Do you ever feel like what you're doing doesn't matter? Do you think about the way you spend your days, your hours, your minutes, and what it all means?
Sometimes I think we try too hard to see the big picture and other times we can't see it big enough. One of the things I love most about the south is how we put so much meaning into everything we do, but maybe this also serves as a stumbling block.
Nothing is ever as simple as what it seems.
I have a friend who is always pushing me to do more with this blog. It's just her nature to be a pusher...and thank goodness for it because don't we all need someone like that in our lives? She has grand ideas and big dreams for me and Southern Belle Simple....whether that looks like writing a book down the road, or something else.
And I have grand ideas and big dreams for Southern Belle Simple too. Sometimes.
And sometimes I just want to go about my business writing a little blog in this teensy tiny corner of the Internet. And who cares if anyone reads it or not?
When I spent some time with my friend recently, she was doing her usual pushing (seriously, it's all coming from a place of love) and I pushed back a little, saying to her that I don't care about taking things to the next level...what if I'm perfectly happy just doing my thing?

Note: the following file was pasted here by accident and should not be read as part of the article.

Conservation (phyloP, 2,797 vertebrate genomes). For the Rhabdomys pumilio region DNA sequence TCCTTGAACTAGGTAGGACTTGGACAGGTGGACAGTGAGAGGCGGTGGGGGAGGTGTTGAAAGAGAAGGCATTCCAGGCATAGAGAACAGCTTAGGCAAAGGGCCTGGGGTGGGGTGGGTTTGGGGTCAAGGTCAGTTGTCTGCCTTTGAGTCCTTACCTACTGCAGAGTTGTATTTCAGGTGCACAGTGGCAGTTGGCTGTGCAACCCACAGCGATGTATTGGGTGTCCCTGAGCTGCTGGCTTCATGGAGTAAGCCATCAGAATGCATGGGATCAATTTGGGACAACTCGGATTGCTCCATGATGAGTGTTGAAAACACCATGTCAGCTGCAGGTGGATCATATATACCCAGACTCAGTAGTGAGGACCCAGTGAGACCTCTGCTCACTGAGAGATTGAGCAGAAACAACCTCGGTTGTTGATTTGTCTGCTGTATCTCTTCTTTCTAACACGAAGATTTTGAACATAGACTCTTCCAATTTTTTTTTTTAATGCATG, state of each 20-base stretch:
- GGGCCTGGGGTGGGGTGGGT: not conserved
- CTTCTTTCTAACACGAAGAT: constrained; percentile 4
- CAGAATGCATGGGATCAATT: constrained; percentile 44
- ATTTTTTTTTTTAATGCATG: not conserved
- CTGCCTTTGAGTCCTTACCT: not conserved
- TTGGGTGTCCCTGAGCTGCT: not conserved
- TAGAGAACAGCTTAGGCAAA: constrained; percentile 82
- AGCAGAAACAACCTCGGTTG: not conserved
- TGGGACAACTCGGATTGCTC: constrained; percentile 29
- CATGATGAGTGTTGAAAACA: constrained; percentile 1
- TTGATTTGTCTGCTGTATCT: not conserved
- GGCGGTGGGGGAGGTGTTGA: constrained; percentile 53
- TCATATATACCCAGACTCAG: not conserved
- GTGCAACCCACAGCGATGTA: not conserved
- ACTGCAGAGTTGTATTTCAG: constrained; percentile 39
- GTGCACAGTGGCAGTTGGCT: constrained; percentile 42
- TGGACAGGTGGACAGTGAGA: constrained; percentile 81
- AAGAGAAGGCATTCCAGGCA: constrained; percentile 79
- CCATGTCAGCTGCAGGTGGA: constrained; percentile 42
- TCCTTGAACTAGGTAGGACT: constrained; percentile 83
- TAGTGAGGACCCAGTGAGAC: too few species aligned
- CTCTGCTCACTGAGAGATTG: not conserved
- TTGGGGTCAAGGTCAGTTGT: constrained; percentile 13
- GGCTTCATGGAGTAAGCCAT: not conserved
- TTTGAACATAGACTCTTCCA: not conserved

My grandpa went to work at age 16 for the Kroger grocery store in my small hometown, where he was started out sweeping floors. Over the never nearly 40 years, he worked his way up to being the head butcher. He went to work every day and cut meat. There were folks in the town who came to him specifically because of the way he met their butchering needs. In fact, the grandfather of one of my dearest friends never let a chance pass to tell me how my grandpa always took care of him at Kroger. And of course my grandpa remembered his order exactly, an eye of round roast.
There was nothing flashy or glamorous about my grandpa's daily routine. I'm sure he never got paid what he was worth and I'm sure he didn't get any real perks. But I know he took pride in doing a job well done. And that was enough for him.
From him, I learned the importance of hustling, that is, working hard to seize every opportunity that comes along. While his career certainly had its challenges, I am pretty sure he had a feeling of accomplishment in serving others and making sure they had what they needed.
My grandpa's job wasn't who he was, it was just something he did. And even though he did it well, it didn't define him as a person.
But nowadays, so often it feels like we are defined by what we do. Or more often, what other people think about what we do. I've been caught on that hamster wheel for sure.
Sometimes I think about just how insignificant I am....and then other days I feel so burdened to try and make a difference with this great opportunity I've been given.
There's honor to be had in doing a job well done. Even if it sometimes seems small and insignificant.
I like to think that when we're born, there's a small space for us in the world. And as we grow and become who we are meant to be, we will stretch out into that space, filling it and hopefully pushing past its boundaries to really challenge ourselves.
Life goes by so fast. The longer I'm alive, the less I realize I understand. And that's okay.
Whatever happens, if it means something to you, it matters.